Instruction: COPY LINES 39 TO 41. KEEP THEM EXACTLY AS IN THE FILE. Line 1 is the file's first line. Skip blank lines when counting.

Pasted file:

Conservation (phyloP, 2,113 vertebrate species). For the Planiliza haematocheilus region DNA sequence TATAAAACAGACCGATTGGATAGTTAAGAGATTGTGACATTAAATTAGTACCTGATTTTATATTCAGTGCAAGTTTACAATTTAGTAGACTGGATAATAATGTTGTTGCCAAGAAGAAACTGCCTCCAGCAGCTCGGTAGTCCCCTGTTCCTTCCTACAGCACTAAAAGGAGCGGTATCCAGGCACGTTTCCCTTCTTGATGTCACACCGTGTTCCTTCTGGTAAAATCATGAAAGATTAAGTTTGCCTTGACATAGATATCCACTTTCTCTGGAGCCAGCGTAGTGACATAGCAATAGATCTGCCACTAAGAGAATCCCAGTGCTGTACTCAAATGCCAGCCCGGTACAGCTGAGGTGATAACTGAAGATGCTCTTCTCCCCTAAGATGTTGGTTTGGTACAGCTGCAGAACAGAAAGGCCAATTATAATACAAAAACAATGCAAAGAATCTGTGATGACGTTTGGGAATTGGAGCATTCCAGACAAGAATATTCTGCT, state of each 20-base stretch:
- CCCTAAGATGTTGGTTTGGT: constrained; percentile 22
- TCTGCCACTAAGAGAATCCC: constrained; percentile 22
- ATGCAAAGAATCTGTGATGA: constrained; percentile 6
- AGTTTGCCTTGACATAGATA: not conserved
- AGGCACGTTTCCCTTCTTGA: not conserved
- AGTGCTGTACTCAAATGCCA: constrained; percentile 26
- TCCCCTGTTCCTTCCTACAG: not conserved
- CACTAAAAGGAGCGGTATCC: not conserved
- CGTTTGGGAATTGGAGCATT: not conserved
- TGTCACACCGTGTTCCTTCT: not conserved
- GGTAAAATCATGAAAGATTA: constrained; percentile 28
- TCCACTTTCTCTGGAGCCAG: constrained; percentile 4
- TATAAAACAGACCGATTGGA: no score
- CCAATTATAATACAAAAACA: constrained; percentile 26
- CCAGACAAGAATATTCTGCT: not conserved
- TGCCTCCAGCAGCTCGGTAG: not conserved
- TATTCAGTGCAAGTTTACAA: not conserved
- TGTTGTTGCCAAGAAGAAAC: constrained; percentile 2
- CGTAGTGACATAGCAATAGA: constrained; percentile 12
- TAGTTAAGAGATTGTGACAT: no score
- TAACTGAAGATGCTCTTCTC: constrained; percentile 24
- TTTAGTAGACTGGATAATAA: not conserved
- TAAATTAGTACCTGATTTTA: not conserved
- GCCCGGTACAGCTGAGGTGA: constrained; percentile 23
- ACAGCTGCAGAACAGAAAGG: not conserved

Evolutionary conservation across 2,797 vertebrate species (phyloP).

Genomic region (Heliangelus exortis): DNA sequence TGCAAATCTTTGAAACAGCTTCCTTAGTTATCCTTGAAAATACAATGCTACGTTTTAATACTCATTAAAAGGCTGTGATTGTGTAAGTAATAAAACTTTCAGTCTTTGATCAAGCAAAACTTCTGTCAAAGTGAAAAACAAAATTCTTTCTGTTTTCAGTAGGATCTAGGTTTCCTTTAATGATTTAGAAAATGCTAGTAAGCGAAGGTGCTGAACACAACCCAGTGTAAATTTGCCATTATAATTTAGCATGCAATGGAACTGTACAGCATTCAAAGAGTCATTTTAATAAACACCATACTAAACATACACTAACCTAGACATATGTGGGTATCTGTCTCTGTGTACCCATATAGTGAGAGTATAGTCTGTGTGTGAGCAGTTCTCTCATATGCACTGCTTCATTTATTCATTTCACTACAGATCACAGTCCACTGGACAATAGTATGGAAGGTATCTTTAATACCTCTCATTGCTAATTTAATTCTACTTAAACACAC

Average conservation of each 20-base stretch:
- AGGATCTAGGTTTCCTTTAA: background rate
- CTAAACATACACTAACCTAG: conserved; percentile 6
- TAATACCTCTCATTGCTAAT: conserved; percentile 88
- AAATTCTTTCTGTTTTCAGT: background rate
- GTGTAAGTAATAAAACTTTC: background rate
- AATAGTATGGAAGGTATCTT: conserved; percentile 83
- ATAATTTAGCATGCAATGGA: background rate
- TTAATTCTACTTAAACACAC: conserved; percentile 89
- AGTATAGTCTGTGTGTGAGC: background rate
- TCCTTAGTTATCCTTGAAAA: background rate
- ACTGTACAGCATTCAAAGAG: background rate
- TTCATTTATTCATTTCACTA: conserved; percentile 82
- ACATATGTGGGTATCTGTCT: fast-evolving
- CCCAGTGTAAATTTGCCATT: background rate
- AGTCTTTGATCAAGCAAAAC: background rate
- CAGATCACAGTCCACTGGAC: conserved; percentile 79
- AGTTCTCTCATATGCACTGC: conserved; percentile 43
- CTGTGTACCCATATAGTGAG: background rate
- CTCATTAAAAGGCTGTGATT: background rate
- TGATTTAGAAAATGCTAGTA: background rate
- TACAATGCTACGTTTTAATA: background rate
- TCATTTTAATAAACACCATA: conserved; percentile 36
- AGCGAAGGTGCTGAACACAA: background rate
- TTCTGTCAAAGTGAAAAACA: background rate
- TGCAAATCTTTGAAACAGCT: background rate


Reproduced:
- TCCTTAGTTATCCTTGAAAA: background rate
- ACTGTACAGCATTCAAAGAG: background rate
- TTCATTTATTCATTTCACTA: conserved; percentile 82